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Asian Tribune is published by World Institute For Asian Studies|Powered by WIAS Vol. 12 No. 2963

European Union to discuss case against LTTE: UK’s sincerity

[b]European Union to discuss case against LTTE: UK’s sincerity on the line [/b]

Neville de Silva - Diplomatic Editor, Asian Tribune

[b]London, 04 September, ([/b] The European Union is due to discuss very shortly Sri Lanka’s appeal to have the LTTE added to the EU’s list of terrorist organisations.

If the EU does so, several sanctions will follow including a ban on travel to European capitals by LTTE leaders, a ban on fundraising and other severe restrictions.

A committee of officials from EU member states that deals with such issues is expected to meet in Brussels this month to study the case presented by Sri Lanka for concerted action against the LTTE following the assassination of Foreign Minister Lakshman Kadirgamar on 12 August, informed sources in Brussels said.

The officials’ committee is to consider a note to member states from the UK as the current president of the EU concerning the issues raised by Sri Lanka. Colombo has said that all the available evidence points to the LTTE having carried out the assassination of Lakshman Kadirgamar who had earlier led the charge against the LTTE and canvassed for it to be banned as a terrorist organisation.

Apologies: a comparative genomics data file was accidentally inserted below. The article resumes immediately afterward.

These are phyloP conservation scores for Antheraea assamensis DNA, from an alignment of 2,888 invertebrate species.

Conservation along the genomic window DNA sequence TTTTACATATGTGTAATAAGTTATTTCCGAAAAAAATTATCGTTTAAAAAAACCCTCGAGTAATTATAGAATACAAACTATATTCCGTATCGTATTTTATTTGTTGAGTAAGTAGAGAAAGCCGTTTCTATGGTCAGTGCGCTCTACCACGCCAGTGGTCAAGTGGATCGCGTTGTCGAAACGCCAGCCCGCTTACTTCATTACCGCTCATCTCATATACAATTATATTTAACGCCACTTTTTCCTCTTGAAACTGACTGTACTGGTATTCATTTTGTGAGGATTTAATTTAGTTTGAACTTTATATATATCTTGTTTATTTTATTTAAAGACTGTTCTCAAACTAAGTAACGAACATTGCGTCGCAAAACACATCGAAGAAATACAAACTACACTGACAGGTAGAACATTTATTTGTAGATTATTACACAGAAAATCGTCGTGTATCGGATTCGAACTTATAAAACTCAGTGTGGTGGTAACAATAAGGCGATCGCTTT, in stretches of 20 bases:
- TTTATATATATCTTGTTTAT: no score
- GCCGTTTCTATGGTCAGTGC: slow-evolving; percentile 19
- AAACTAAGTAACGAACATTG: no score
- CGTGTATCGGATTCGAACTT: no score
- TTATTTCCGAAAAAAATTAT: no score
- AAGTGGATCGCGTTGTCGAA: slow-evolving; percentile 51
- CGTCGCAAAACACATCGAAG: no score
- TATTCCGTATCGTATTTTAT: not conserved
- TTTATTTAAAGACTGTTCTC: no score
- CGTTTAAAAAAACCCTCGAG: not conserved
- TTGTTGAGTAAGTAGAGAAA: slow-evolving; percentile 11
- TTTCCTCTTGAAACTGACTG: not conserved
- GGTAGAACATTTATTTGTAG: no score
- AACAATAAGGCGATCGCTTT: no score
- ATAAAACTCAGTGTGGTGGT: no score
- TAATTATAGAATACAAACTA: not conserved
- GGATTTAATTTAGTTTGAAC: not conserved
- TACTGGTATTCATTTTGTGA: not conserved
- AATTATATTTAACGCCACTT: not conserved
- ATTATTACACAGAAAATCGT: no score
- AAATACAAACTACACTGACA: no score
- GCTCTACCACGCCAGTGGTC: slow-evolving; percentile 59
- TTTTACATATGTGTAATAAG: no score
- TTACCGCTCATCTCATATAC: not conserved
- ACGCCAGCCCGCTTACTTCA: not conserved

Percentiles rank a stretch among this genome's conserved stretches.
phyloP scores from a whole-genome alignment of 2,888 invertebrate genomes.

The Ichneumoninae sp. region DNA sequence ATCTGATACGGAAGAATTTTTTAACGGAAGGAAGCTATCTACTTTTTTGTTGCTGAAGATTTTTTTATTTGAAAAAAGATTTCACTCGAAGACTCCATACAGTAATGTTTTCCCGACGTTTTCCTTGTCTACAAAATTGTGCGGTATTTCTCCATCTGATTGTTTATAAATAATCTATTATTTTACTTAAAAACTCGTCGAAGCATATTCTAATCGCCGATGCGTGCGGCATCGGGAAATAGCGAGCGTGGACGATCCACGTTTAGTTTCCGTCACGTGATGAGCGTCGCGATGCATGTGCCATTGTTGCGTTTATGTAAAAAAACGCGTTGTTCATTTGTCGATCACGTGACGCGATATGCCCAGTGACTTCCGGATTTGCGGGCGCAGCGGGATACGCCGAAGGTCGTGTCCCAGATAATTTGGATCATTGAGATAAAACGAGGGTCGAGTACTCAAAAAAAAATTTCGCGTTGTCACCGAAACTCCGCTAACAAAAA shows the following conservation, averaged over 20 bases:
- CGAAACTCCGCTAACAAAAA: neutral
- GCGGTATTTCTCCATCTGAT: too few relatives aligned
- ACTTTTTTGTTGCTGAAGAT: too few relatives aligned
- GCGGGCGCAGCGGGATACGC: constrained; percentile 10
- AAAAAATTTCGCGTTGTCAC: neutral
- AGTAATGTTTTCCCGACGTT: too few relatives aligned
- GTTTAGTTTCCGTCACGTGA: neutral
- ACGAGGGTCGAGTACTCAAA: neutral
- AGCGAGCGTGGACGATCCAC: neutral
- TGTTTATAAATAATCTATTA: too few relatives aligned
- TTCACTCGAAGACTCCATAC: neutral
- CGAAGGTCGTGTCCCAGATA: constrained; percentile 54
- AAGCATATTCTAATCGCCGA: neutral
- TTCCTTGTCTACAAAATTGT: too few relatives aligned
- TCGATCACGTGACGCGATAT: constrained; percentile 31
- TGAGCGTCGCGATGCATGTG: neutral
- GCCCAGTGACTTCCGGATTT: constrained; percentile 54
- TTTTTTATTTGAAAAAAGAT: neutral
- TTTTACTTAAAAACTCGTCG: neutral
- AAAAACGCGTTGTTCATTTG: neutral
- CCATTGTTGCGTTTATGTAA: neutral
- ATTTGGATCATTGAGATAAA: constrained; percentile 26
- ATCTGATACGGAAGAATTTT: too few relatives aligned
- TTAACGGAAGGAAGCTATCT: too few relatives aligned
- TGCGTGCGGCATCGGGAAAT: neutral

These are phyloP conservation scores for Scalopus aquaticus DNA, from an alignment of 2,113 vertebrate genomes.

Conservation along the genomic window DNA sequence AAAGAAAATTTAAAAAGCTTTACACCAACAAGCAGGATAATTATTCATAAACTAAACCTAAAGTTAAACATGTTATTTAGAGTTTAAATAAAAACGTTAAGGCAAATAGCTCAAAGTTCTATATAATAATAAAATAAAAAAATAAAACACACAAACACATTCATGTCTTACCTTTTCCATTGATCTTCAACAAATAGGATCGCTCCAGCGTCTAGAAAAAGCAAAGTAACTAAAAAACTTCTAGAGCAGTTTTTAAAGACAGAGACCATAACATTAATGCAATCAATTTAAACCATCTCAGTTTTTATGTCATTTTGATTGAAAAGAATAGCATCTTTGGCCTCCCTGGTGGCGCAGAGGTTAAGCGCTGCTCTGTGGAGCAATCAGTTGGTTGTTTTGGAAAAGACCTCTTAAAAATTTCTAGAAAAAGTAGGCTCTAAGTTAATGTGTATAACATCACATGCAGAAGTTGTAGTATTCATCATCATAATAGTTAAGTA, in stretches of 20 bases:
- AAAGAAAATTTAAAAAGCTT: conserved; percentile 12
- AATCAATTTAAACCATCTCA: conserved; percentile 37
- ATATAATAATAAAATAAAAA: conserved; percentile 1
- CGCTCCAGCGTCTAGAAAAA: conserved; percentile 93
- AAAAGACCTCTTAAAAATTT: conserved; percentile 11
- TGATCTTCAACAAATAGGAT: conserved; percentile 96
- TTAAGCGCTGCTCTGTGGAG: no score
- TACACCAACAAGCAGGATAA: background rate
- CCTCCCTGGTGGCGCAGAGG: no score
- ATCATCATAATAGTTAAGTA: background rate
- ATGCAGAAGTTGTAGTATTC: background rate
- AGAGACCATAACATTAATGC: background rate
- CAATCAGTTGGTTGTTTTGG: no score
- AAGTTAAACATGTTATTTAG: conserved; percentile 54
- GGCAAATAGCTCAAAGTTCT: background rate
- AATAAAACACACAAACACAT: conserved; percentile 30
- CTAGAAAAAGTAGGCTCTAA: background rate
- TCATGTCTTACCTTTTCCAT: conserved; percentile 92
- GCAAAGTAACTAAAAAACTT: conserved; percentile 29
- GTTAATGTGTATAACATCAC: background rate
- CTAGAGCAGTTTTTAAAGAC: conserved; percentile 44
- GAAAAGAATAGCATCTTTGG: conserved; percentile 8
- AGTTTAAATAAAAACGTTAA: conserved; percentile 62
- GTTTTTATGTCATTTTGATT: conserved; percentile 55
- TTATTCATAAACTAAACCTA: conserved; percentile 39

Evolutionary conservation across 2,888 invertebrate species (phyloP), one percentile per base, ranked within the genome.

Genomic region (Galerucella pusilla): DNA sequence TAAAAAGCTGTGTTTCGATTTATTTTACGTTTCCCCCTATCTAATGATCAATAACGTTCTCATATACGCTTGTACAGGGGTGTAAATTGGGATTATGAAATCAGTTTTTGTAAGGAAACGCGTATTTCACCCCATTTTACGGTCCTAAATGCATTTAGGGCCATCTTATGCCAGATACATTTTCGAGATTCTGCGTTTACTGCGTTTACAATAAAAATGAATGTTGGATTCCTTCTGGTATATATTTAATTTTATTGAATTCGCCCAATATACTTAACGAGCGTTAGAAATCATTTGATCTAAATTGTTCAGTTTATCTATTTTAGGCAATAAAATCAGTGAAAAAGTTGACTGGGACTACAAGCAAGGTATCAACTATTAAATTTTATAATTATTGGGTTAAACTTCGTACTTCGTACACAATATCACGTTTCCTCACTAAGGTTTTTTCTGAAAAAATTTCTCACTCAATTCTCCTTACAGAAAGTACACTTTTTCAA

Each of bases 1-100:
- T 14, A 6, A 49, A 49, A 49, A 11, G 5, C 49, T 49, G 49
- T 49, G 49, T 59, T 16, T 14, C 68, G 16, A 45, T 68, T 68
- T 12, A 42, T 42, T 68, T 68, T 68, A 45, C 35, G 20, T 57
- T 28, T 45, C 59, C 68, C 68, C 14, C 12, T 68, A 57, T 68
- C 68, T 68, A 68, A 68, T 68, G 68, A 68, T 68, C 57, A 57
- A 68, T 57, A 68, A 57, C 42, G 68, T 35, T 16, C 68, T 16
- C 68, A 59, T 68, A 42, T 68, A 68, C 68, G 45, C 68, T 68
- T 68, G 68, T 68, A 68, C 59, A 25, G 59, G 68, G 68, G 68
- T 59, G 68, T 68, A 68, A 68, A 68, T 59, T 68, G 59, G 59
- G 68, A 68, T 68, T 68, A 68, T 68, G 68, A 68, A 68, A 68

Kadirgamar was on top of the LTTE “hit” list along with President Chandrika Kumaratunga and another Tamil Minister Douglas Devananda, according to the Sri Lanka media and commentators.

Several attempts were made against Devananda, including an attempt to assassinate him in Canada, if a person that Canada is trying to deport as a danger to public safety, is to be believed.

France a founder member of the European Union and a heavyweight in the organisation is said to be strongly in favour of EU action against the LTTE, diplomatic sources said.

However Norway that plays the role of mediator in the Sri Lanka conflict is opposed to any sanctions against the LTTE. Norway has sought the support of other Nordic countries that in 2002 also opposed an EU move to have the LTTE added to its list of terrorist organisations.

This followed a December 2001 EU resolution after the terrorist attack on the US on 9/11. The West, led by the US, and then launched a global war on terror. When the EU prepared its list of terrorist organisations, the LTTE was to be added to it. But Norway, which many observers in Sri Lanka and elsewhere argue has close links to the LTTE, was against it. Norway got the support of Denmark, Sweden and The Netherlands to kill the move reliable sources said.

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